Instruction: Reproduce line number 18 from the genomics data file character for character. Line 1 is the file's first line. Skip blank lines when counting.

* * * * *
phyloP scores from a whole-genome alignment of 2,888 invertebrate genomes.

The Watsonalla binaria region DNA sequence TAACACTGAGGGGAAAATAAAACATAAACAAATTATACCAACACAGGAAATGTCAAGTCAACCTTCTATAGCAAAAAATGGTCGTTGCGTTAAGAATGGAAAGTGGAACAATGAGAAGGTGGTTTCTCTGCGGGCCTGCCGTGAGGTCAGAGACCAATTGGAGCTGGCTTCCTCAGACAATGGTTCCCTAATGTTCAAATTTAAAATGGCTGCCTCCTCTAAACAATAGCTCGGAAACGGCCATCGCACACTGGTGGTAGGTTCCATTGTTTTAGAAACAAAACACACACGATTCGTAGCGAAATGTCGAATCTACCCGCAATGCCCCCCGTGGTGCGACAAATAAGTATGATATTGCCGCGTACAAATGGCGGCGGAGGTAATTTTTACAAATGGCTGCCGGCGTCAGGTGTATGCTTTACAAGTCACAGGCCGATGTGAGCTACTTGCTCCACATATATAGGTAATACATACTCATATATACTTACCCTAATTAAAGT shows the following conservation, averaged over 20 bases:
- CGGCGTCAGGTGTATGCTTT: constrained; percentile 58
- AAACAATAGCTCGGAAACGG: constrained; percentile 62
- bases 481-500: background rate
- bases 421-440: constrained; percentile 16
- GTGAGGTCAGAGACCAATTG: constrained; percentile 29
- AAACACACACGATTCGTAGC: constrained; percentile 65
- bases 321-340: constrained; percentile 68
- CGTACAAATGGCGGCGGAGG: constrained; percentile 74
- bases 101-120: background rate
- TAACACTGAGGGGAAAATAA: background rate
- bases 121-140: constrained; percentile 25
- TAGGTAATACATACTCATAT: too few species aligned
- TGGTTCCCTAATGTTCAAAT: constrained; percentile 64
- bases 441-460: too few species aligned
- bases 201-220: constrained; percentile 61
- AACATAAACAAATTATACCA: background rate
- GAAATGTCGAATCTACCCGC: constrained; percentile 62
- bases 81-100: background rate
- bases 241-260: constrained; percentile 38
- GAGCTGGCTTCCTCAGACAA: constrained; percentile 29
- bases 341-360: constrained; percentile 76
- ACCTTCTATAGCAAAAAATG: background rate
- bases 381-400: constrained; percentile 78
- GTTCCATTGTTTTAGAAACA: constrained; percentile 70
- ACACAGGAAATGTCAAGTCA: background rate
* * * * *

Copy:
- AACATAAACAAATTATACCA: background rate